Image Create a new repo

Create a new repository and push it to GitHub

Git Settings

It’s super important to be able to personalize and customize your Git settings at a repository level as well as at a global level. We’ve migrated all your settings to Tools – Options – Source Control.

Image Image of settings pane

Git settings

Streamlined Push

Along the lines of better error management, we’ve enhanced the Push experience so that if you Push changes before pulling upstream changes, you get options to Force Push or Pull and Push. To Force Push, you first need to enable ‘push –force’ in your Git settings.

Image Streamlined Push dialog

Dialog to help with Pushing commits

Git Changes window

We’ve been improving the new Git Changes window that we first introduced in Version 16.6. We enhanced the branch picker by adding special icons to more easily differentiate between remote branches, local branches tracking a remote, and local branches not tracking a remote.

Image Git Changes Ref Picker

Branch Picker in Git Changes window

Work Items

And finally, when the new Git experience is enabled, work items and builds can still be accessed from Team Explorer.

Image Work items in Team Explorer

Team Explorer Home page with Work Items and Builds

Wrapping up

As you can hopefully tell, we’ve been spending a bit of time to improve this experience. We see that remote work and collaboration are becoming more important than ever. And that’s why we continue to invest in these areas. Let us know in the comments what you think and what you’d additionally like to see here. We track all our customer asks in Suggestion Tickets on the Developer Community portal. Even though we sometimes don’t get to all of them immediately, we really appreciate the suggestions you make. And we do enjoy engaging in design conversations on the portal. Thank you for the ongoing feedback; you keep us honest and make us better.

Stay safe. Stay healthy.


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  • Odysseas Vangelis

    I enabled the preview in VS Community 16.6.3 but i only get a Git window – Not a Git Changes one. Cant seem to find all the functionality that was organized under Team Explorer. Also no icons next to the branch names to show me which track a remote branch. Sync section is nowhere to be found. I cant seem to find Manage Branches anywhere, so i can fetch remote ones. The git repo window doesnt exist (is this only on the Preview version?).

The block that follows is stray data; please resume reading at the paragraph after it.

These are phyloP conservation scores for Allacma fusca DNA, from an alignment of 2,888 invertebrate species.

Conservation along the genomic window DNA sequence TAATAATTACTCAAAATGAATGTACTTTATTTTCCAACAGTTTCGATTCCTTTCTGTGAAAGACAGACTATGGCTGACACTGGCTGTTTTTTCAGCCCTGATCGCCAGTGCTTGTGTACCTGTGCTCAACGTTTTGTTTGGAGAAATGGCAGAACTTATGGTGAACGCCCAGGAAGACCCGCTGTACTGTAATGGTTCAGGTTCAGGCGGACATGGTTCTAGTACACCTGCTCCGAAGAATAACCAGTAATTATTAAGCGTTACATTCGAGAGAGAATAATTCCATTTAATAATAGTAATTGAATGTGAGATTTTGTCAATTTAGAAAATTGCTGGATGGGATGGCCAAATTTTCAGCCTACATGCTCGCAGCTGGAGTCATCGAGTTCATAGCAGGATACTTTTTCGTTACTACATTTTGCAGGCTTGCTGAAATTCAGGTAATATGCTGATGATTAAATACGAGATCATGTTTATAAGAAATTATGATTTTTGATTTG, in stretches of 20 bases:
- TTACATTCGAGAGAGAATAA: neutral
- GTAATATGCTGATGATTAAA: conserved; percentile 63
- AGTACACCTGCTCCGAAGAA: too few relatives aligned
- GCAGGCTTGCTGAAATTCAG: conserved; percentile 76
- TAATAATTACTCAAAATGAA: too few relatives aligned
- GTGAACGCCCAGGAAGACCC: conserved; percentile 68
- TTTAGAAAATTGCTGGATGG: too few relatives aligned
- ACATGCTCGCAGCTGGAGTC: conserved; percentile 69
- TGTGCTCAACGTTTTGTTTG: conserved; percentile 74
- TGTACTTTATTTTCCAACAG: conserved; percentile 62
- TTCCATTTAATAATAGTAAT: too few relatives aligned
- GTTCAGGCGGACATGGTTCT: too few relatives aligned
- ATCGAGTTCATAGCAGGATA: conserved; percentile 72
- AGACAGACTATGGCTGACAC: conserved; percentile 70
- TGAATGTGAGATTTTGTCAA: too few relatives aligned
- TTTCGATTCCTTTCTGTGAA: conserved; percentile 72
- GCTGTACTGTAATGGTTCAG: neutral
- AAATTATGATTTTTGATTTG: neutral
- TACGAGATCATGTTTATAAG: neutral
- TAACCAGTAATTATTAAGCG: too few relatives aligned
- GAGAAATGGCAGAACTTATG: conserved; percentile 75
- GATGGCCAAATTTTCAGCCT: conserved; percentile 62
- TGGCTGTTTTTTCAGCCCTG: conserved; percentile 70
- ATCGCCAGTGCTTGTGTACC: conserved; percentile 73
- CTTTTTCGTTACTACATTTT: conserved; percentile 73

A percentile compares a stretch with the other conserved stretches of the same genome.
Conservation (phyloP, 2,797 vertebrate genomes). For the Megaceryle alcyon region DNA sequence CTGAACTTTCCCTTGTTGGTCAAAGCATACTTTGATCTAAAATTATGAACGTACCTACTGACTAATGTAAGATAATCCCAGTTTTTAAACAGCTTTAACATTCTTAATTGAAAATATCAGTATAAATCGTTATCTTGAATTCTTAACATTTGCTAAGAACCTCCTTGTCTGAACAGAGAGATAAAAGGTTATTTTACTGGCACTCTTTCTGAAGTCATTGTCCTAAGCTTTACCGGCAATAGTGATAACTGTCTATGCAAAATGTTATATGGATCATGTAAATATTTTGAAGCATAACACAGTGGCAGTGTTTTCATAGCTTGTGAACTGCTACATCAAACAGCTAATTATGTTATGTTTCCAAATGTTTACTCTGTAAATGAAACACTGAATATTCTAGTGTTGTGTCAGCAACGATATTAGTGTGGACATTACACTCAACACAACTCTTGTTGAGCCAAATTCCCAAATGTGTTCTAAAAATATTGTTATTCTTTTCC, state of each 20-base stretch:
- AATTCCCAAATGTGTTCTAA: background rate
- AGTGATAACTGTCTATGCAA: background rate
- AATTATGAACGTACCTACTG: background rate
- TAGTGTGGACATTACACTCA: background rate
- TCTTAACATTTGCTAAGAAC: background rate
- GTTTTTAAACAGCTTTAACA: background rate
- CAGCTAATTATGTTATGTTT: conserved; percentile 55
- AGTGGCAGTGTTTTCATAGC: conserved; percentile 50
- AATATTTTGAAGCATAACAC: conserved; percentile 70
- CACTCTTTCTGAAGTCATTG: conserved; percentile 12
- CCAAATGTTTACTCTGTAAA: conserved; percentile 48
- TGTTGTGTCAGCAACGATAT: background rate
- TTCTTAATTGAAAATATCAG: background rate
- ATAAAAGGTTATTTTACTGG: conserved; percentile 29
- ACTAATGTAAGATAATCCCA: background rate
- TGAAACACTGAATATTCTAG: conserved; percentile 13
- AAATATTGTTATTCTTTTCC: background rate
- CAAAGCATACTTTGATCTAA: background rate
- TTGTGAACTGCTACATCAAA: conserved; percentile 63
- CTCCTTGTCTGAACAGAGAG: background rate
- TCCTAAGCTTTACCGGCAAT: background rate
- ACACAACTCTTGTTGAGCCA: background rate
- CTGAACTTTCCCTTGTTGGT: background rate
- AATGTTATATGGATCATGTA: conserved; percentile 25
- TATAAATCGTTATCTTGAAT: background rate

It doesnt seem like the changes make things easier and more streamlined, unless all these are only available in the Preview Version.

  • Tiago Rente

    One feature I use from Git Extensions is to be able to see all remote branches that have changes.
    It would be good to be able pull the changes to all local branches without a need to checkout each one and do a pull manually. Of course, if there are conflicts a manual merge may be needed.

    • Pratik NadagoudaMicrosoft employee

      You can use the Fetch button to fetch incoming changes from all branches on your remote. You would still need to Pull each branch individually. Thanks for the feedback!

  • Shimmy Weitzhandler

    The new Git experience definitely seems the way to go. However, it’s lacking some features too crucial to me.
    Here‘s my feedback in the Developer Community.

  • David McClelland

    Is there a link in the new Git experience where I can click to go to my Azure DevOps repo in a browser? If there is, I cannot find it 🙁

  • Richard Deeming

    With the new features enabled, there doesn’t seem to be any way to push to a secondary remote. The only option is to push to “origin”. Surely that can’t be right?!

  • banderson@quantros.com

    I appreciate the effort in trying to improve the git integration with VS. However, this is lacking one big piece. When you switch branches, do a pull it is difficult to tell if those operations completed successfully. When a build is running there is an indication in the footer bar that it finished. Why can’t you do something like that for a pull or switching branches? Right now you have to open up the Output window, select Git from the drop down, and watch it carefully to be sure it’s something new from the last time since there are no timestamps.

    • Pratik NadagoudaMicrosoft employee

      You should be able to see the success notification at the top of the Git Changes tool window. Please ‘Report a problem’ if you’re not seeing it, or if it’s not easily discoverable for your workflow.

  • banderson@quantros.com

    I noticed that when you click on the commits that haven’t been pushed in the footer, it doesn’t take you to the Git window like it used to take you to the Team Explorer so you can see those commits. Is that functionality going to come back?

    • Pratik NadagoudaMicrosoft employee

      Yes, that functionality is back! Clicking on ‘unpushed commits’ in the status bar will take you to the Git Repository window where you can see the outgoing commits for that branch. From there, you can look at commit details or directly push them.

  • Kuss, Wolfram

    Good work, thank you.

    Just a small niggle, but hopefully easy to fix:
    When committing and then pushing I need to copy the hash code so I can insert it into our bug tracking system and my work log.
    In the old workflow, I just selected the hash and Ctrl C.
    Now: Click on it, new window opens, select the hash, Ctrl C, close window.

    • Pratik NadagoudaMicrosoft employee

      If you click and Ctrl+C on the Commit in the branch history as well as in the Commit details pane, the hash code will get copied. So not sure, which UI are you trying to Ctrl+C the commit hash from?